Thirteen UNC McNair scholars were among the 100 students from across the country who presented the results of their year-long research studies during the University at Buffalo's 18th annual McNair Research Conference held July 19-21 in Niagara Falls, New York.
UNC presenters and their research projects were:
"Exploring the Outcomes and Perceptions of Traditional and Post-Baccalaureate Audiology and Speech-Language Sciences Students"
Mentor: Julie Hanks, Audiology & Speech Language Sciences
"College Academic Success: Prior Motivations and Perceptions of Parents"
Mentor: Kevin Pugh, Psychology
"A Comparison of Postural Stability in Gymnasts, Volleyball Players, and Non-Athletes"
Mentor: Kathryn Bright, Audiology & Speech Language Sciences
"Flexibility and Postural Stability in Young Adults"
Mentor: Gary Heise, Sport & Exercise Science
"Using Social Media to Reinforce Binge Drinking Normative Behaviors: A Comparison of American and Australian College Students"
Mentor: Diane Schott, Sociology
"Self-Esteem and Relationship Perception"
Mentor: Elizabeth Pascoe, Psychology
"Using Self-Determination Theory to Examine the Motivation of Ethnic College Students"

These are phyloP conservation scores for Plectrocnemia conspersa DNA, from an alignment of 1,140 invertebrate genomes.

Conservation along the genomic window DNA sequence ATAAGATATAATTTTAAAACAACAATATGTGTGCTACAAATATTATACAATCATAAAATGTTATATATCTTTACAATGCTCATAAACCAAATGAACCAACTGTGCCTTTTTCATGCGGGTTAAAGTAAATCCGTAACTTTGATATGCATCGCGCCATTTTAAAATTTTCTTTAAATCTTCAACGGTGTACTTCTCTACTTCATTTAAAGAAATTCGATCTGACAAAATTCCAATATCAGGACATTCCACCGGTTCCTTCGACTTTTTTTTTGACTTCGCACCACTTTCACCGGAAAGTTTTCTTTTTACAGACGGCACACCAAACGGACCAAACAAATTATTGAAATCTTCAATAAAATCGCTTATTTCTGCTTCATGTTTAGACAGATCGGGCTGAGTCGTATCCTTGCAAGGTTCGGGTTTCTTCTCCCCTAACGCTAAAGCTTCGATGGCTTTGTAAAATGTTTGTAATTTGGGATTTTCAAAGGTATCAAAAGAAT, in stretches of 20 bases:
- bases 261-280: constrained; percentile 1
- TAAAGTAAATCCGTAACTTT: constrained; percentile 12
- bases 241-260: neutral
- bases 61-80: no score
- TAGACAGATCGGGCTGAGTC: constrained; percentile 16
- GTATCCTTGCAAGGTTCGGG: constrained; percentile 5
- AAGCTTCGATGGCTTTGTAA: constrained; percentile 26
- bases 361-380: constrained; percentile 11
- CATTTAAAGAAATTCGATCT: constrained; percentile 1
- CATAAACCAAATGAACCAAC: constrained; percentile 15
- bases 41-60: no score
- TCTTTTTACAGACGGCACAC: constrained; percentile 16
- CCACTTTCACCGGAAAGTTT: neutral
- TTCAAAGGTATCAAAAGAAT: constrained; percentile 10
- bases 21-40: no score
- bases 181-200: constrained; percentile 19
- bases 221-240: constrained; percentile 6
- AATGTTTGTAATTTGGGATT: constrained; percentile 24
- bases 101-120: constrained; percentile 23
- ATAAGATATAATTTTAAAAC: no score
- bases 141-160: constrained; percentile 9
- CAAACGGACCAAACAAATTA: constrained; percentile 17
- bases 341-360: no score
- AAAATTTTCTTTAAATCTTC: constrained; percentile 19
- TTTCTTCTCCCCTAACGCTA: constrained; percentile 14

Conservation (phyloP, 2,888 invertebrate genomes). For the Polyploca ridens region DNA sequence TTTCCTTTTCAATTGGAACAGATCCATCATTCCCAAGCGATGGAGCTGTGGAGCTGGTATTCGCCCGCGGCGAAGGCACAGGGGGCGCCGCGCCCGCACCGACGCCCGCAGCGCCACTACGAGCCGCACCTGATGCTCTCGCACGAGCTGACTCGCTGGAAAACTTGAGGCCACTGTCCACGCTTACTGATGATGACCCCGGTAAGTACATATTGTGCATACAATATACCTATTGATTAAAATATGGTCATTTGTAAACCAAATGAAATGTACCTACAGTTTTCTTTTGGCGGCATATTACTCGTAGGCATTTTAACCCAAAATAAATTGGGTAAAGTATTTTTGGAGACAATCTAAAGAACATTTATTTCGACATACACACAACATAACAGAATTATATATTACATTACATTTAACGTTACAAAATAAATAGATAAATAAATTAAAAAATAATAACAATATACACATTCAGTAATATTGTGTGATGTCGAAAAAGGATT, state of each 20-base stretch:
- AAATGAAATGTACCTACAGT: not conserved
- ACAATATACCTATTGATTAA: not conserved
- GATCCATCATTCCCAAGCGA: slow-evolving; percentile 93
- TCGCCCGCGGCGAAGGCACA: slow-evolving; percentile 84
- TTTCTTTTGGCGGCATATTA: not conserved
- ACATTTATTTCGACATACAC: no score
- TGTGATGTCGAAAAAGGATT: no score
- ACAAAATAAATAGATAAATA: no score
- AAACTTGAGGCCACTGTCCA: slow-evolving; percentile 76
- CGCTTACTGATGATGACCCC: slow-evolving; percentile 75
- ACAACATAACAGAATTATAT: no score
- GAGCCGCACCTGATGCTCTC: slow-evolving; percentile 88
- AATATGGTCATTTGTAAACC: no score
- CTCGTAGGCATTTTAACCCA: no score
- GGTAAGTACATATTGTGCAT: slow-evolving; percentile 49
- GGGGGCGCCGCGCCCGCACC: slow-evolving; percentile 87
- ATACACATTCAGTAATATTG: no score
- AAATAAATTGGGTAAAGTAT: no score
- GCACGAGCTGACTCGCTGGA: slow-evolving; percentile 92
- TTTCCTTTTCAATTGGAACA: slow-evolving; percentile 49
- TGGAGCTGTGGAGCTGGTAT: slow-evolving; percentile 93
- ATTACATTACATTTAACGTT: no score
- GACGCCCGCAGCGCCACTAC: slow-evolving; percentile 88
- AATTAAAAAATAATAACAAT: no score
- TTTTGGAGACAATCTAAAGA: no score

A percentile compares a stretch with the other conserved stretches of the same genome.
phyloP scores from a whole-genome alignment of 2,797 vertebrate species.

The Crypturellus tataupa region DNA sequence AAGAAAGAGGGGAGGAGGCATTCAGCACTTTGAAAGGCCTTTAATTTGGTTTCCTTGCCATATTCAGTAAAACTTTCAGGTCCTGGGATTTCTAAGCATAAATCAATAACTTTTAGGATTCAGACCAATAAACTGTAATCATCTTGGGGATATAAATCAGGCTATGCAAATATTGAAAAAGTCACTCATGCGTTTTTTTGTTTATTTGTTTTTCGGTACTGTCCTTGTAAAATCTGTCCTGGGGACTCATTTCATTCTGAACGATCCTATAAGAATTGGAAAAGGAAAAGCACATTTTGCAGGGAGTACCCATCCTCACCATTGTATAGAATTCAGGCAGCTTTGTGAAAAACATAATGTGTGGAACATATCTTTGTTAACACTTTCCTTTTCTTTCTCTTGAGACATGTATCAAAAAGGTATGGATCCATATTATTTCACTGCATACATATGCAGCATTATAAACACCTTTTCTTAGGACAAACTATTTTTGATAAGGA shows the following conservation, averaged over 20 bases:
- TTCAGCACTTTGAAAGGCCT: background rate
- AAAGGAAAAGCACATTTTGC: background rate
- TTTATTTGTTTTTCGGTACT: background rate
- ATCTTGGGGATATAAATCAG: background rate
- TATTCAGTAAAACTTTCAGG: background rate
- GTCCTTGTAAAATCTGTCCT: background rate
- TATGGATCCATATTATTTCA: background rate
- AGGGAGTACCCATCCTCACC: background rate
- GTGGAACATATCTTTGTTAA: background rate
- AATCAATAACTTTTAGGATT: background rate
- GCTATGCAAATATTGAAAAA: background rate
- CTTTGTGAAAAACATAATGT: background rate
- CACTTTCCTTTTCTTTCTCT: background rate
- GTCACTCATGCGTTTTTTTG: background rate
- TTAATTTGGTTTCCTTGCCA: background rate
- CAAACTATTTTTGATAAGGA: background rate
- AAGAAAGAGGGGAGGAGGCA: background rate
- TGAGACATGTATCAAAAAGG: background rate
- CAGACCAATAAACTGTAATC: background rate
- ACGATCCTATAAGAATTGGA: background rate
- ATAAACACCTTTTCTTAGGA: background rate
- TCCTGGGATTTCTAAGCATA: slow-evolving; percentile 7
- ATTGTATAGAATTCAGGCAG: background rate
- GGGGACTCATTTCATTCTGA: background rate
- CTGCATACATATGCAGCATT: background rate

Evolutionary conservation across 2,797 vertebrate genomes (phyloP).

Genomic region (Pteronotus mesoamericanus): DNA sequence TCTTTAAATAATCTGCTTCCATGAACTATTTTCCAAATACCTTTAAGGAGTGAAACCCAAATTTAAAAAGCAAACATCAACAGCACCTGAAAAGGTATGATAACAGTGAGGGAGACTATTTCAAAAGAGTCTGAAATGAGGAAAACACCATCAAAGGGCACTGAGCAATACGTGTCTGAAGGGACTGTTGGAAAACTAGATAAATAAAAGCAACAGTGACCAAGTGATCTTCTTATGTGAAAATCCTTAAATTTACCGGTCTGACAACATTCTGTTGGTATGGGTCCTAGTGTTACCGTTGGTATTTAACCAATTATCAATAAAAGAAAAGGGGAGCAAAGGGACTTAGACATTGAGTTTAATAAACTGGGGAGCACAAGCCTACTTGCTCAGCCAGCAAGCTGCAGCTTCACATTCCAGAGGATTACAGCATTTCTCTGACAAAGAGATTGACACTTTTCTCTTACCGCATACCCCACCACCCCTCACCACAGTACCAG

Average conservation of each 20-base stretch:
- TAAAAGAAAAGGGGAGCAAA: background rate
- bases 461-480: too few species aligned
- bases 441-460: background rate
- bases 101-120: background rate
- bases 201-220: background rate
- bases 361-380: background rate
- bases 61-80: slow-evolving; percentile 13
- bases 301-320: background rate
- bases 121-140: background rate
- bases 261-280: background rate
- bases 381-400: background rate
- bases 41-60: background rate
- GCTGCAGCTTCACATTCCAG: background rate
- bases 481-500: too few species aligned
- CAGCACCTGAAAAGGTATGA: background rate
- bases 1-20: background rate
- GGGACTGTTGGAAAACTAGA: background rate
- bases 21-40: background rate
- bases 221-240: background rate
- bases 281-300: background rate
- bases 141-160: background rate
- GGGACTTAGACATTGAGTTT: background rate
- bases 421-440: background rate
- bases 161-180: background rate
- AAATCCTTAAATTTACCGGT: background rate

Mentor: Teresa McDevitt, Psychology
"Defining Support: Families of Children with Special Needs and the Role of the Speech Language Pathologist"
Mentor: Kathy Fahey, Audiology & Speech Language Sciences
"Staff Perceptions and Experiences at a Residential Treatment Center"
Mentor: Jill Bezyak, Human Services
"Gender Difference in Preference and Prejudice for Female Body Shapes"
Mentor: Carl Granrud, Psychology
"College Experiences: First-Generation Female Undergraduates"
Mentor: Tamara Yakaboski, Higher Education & Student Affairs Leadership
"Where is the Black Barbie? An Analysis of the Media's Depiction of Single Black Women"
Patricia Jolly, Anthropology
"College Students and Hookup Behavior"
Mentor: Thom Dunn, Psychology
The UNC McNair Scholars Program is funded by the U.S. Department of Education and prepares eligible juniors and seniors for doctoral study. McNair Scholars spend an academic year learning to conduct research within their disciplines, complete a six-week research internship, present their research at academic conferences and prepare for graduate school admission.
For more information, visit the program's website.